Myofibrillogenesis

Contractile myofibrils within myofibers extend the length of the myofiber and are composed of overlapping thick and thin filaments organized into repeating units called sarcomeres. Each sarcomere is bounded by perpendicular z-lines, which organize thin filaments and attach, via titin, to the thick filaments. Z-lines extend across the muscle cell and attach by transmembrane structures to the extracellular connective tissue. Sarcomeres, which are about 2.6-p.M long at rest, also serve as scaffolds for the sarcoplasmic reticulum, mitochondria, and metabolic enzymes. Myofibrillogenesis begins with aggregation of repeating units of thin filament (actin) and z-line proteins

Myoblasts Fuse And Myotubes Pictures

Fig. 1 Formation of myofibers during development. Myogenic determination results in three pools of precursor cells: embryonic myoblasts, fetal myoblasts and satellite cells. Myoblasts fuse into myotubes. Synthesis of contractile proteins and organiza tion of sarcomeres result in maturation into myofibers, which have a striated appearance under the microscope. Embryonic myoblasts form myofibers with slower contraction speeds and primarily aerobic metabolism. Fetal myoblasts organize adjacent to primary fibers and may form slow myofibers or myofibers with faster contraction and primarily anaerobic metabolism. Satellite cells proliferate; one of the daughter cells fusing with a myofiber to add myonuclei during postnatal hypertrophy or repair. (# Copyright 2003 by J. Novakofski.)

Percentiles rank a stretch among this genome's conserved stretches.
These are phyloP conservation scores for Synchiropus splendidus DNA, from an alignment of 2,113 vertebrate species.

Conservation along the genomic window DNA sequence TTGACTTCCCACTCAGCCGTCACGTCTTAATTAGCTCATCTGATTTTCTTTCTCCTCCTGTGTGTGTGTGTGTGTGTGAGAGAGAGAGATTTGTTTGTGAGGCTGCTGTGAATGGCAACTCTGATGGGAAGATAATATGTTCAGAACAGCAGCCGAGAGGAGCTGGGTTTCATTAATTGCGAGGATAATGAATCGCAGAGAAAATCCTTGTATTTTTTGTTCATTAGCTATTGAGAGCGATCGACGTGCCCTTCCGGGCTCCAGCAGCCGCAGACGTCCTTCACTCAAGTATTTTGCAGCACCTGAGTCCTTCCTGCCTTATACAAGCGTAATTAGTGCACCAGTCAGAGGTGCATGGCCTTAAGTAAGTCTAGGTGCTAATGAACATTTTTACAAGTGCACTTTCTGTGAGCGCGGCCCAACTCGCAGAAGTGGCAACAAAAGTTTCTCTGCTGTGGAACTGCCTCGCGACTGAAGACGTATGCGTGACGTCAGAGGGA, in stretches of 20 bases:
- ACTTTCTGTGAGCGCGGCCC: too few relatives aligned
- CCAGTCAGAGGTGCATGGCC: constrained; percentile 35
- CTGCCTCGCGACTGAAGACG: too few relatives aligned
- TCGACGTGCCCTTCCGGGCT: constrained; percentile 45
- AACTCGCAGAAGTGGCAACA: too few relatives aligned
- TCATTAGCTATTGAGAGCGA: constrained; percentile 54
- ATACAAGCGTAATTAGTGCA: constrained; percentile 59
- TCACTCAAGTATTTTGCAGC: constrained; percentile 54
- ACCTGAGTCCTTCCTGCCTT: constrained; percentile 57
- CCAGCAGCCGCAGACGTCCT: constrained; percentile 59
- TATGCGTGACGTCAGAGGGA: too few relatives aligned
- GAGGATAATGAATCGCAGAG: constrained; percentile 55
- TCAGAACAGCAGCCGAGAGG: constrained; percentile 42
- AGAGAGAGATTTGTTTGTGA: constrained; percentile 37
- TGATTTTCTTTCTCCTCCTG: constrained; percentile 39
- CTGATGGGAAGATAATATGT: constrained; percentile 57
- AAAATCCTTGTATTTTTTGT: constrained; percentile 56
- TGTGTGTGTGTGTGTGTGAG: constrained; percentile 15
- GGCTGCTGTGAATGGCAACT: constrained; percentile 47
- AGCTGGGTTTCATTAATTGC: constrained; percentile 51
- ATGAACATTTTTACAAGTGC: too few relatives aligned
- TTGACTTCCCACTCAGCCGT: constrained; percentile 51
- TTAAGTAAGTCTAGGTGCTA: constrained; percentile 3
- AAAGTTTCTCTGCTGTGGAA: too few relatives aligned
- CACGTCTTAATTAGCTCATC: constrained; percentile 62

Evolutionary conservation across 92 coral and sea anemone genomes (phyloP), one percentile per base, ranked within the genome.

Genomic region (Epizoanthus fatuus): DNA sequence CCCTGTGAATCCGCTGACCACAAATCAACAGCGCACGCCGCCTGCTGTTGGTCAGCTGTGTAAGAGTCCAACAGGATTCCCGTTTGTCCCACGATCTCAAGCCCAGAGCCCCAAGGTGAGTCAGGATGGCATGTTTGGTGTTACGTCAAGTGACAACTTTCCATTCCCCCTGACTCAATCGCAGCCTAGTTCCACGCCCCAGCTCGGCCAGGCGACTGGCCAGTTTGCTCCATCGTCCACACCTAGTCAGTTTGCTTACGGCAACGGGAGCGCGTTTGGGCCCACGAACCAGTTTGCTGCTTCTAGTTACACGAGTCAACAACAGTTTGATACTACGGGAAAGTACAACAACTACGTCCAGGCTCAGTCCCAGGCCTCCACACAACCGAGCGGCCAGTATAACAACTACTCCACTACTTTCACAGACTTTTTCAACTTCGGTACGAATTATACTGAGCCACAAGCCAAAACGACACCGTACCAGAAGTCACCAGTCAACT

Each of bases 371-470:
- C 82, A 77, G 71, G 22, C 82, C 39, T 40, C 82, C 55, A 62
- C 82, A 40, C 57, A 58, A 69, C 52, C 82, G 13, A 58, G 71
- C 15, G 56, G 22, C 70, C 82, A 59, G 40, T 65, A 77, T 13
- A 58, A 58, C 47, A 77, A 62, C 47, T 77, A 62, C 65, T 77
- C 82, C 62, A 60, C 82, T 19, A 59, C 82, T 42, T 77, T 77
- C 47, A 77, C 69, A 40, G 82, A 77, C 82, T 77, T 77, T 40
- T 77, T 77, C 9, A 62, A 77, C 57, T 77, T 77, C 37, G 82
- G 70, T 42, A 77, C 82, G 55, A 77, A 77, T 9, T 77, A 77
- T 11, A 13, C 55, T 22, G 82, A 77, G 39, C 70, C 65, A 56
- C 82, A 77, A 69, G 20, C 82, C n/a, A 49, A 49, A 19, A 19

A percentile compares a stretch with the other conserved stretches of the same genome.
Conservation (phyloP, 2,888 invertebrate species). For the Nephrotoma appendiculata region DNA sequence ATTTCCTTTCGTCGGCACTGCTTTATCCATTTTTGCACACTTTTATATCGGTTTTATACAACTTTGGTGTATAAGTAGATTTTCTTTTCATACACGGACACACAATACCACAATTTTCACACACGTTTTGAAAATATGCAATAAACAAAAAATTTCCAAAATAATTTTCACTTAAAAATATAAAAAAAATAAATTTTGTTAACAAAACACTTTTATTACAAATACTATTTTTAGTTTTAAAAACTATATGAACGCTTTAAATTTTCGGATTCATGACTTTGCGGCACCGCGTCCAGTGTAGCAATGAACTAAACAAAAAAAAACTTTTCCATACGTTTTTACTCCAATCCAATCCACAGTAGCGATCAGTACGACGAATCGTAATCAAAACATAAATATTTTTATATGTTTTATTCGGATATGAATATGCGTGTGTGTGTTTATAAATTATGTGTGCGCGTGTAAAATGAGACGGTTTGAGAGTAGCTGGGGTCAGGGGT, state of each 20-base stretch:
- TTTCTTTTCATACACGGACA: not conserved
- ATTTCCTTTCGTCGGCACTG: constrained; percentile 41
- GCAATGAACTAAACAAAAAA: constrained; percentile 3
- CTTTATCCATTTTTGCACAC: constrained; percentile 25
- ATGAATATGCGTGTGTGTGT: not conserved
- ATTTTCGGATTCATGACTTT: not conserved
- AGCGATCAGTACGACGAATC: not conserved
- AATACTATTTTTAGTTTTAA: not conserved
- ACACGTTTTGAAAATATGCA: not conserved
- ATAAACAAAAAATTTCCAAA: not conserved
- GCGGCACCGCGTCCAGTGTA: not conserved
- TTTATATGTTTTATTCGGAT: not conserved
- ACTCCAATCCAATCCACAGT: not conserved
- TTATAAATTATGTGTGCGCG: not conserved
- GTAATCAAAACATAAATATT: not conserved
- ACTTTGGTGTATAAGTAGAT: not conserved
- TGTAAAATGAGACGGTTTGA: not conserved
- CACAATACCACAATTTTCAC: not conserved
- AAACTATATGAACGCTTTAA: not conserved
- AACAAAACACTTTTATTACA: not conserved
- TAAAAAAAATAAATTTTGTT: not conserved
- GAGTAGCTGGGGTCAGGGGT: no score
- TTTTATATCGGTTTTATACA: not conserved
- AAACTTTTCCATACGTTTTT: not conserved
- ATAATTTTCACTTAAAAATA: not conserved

Fig. 1 Formation of myofibers during development. Myogenic determination results in three pools of precursor cells: embryonic myoblasts, fetal myoblasts and satellite cells. Myoblasts fuse into myotubes. Synthesis of contractile proteins and organiza tion of sarcomeres result in maturation into myofibers, which have a striated appearance under the microscope. Embryonic myoblasts form myofibers with slower contraction speeds and primarily aerobic metabolism. Fetal myoblasts organize adjacent to primary fibers and may form slow myofibers or myofibers with faster contraction and primarily anaerobic metabolism. Satellite cells proliferate; one of the daughter cells fusing with a myofiber to add myonuclei during postnatal hypertrophy or repair. (# Copyright 2003 by J. Novakofski.)

(a-actinin) beneath the sarcolemma of myotubes. Titin and then myosin are added as the nascent myofibrils migrate away from the sarcolemma and organize into sarcomeres. As muscle cells increase in length, new sarcomeres are added at the end of myofibrils.

FIBER TYPES

Myofiber type is defined by a combination of metabolic, contractile, and morphological characteristics. There are many possible combinations of characteristics but fiber type is most simply described as red (slow, oxidative, type I), intermediate (fast, oxidative and glycolytic, type IIa), or white (fast, glycolytic, type IIb). Most muscle proteins have fiber-type specific isoforms. Fiber-type characteristics are developmentally determined but may be modulated by subsequent neural, endocrine, and mechanical influences. Myosin heavy chain (MHC), an abundant fiber-type marker, undergoes a developmental transition from embryonic to neonatal to adult isoforms. Expression of different proteins with fiber-type specific isoforms is weakly coordinated in transitional fibers. In the embryo, slow primary fibers are larger than secondary fibers, but fast fibers become larger after birth.

MUSCLE HYPERTROPHY